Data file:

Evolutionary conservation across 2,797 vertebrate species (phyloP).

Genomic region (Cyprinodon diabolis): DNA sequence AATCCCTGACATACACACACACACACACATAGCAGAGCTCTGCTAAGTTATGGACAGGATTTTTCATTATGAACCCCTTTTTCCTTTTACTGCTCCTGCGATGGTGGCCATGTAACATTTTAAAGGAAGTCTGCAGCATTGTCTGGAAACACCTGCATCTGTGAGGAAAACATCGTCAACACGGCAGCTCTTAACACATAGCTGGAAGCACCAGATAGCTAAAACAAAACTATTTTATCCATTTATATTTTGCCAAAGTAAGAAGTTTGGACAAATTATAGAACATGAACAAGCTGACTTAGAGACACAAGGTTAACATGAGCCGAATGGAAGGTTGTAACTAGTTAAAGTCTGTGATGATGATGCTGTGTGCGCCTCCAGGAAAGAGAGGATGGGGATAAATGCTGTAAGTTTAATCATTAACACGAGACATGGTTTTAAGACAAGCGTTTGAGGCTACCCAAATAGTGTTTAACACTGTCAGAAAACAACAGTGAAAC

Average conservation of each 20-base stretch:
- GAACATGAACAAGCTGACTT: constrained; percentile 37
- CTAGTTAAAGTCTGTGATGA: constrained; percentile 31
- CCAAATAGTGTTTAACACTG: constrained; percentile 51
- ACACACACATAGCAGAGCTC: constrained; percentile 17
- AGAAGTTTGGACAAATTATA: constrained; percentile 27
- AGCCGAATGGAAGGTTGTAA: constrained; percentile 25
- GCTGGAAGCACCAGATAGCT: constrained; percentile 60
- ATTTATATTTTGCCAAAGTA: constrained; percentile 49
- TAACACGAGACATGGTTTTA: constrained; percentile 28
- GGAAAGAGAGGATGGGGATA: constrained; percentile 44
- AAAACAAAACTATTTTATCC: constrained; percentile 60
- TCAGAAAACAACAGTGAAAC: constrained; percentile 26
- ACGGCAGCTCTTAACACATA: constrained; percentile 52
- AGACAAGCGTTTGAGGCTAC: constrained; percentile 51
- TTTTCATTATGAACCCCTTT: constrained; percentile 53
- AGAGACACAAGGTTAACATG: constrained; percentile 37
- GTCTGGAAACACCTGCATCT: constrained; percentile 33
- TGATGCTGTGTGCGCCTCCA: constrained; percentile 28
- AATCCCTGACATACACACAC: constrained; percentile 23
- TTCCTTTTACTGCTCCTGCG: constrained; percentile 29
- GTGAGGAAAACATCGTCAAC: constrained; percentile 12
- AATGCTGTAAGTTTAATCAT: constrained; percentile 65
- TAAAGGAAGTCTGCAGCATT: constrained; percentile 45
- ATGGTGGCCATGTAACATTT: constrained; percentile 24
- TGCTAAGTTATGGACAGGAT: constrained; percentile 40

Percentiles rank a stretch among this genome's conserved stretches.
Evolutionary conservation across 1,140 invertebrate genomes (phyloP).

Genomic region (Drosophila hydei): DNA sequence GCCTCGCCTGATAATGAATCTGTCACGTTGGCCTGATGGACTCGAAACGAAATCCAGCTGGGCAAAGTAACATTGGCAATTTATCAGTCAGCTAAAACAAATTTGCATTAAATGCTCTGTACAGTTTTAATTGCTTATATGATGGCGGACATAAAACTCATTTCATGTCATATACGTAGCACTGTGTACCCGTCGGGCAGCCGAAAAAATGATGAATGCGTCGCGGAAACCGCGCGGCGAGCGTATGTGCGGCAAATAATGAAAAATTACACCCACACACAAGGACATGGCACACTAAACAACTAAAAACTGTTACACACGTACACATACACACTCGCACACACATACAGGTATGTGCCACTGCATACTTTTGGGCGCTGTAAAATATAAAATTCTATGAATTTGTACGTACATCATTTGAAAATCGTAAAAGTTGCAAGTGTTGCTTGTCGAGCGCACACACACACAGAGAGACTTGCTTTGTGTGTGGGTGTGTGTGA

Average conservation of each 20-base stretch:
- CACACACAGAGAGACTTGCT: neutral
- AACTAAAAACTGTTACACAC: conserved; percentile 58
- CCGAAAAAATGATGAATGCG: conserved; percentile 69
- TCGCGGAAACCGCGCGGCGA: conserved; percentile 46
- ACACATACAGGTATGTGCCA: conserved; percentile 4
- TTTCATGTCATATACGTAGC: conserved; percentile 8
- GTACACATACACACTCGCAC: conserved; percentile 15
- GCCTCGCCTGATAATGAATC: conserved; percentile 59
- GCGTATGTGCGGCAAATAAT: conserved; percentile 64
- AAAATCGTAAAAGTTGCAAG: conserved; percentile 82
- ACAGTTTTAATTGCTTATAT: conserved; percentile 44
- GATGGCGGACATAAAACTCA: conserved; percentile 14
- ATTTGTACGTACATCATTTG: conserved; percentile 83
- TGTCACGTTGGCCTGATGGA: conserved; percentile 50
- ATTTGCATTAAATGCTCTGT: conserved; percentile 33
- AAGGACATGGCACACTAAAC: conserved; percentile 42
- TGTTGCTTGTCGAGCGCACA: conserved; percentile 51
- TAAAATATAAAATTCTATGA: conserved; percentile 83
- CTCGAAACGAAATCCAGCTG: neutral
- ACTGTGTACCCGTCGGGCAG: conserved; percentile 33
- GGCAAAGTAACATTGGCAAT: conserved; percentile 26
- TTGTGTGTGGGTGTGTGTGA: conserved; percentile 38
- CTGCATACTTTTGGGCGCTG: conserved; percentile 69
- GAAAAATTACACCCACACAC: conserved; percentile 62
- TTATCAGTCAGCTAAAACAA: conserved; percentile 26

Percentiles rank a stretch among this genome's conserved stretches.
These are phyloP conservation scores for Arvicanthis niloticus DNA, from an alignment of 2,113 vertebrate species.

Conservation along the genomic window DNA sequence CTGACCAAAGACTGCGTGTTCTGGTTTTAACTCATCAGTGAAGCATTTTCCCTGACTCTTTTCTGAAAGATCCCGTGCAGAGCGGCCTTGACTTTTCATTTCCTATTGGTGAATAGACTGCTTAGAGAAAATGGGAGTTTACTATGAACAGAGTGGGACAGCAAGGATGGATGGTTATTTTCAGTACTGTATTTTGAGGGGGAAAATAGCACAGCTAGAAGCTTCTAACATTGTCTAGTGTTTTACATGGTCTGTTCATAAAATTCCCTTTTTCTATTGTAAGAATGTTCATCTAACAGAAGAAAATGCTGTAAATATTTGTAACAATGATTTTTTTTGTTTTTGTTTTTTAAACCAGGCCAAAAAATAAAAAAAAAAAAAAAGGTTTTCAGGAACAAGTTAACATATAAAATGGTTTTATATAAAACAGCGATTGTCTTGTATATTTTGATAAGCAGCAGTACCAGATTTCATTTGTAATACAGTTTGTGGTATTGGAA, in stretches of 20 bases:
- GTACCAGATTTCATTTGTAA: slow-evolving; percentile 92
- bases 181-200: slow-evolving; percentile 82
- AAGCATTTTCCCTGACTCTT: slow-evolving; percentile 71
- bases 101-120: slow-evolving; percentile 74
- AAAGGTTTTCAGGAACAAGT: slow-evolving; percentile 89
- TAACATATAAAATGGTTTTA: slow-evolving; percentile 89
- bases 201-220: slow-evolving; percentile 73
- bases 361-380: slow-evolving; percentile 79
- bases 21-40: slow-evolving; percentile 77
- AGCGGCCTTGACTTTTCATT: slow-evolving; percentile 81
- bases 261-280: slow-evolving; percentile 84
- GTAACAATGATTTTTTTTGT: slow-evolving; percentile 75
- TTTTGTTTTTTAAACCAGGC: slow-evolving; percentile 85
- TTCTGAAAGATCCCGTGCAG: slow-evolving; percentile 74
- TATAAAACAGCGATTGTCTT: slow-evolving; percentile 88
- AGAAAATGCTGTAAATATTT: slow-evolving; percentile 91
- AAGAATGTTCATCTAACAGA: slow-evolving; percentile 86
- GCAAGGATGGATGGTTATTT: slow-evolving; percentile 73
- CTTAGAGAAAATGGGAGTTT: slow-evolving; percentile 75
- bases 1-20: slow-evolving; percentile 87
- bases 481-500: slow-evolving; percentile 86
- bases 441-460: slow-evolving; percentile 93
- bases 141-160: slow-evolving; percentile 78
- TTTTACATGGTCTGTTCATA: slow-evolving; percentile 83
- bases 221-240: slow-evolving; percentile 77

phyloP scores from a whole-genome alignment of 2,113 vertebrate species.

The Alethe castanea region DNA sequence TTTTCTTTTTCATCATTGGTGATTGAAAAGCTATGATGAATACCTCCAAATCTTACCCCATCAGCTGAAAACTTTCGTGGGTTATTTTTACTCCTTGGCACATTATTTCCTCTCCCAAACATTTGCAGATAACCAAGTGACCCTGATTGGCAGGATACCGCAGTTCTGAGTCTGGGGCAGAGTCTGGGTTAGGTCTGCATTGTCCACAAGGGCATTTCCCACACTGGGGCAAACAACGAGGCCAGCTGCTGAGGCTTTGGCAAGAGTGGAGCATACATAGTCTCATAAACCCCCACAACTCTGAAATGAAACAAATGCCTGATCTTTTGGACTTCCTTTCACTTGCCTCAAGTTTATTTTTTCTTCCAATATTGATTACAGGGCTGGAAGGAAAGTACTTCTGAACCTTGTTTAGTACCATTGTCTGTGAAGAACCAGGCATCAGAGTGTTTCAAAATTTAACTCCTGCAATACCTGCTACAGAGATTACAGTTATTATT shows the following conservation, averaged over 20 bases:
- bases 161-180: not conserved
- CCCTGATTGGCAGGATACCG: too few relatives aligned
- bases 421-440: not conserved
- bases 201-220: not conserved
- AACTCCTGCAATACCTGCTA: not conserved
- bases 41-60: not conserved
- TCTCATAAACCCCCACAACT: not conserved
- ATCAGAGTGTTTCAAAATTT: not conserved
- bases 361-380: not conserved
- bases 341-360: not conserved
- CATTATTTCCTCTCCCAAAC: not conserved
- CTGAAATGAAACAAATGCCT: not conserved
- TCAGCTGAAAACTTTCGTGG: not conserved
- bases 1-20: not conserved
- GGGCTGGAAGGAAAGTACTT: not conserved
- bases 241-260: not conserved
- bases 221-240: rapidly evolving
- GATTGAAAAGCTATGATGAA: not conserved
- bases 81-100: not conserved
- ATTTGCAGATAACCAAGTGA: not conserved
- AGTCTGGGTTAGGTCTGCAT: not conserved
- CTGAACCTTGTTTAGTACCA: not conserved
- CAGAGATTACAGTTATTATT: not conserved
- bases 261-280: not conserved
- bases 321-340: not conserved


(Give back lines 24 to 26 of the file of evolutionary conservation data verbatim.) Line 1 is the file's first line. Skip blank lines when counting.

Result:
- GTGAGGAAAACATCGTCAAC: constrained; percentile 12
- AATGCTGTAAGTTTAATCAT: constrained; percentile 65
- TAAAGGAAGTCTGCAGCATT: constrained; percentile 45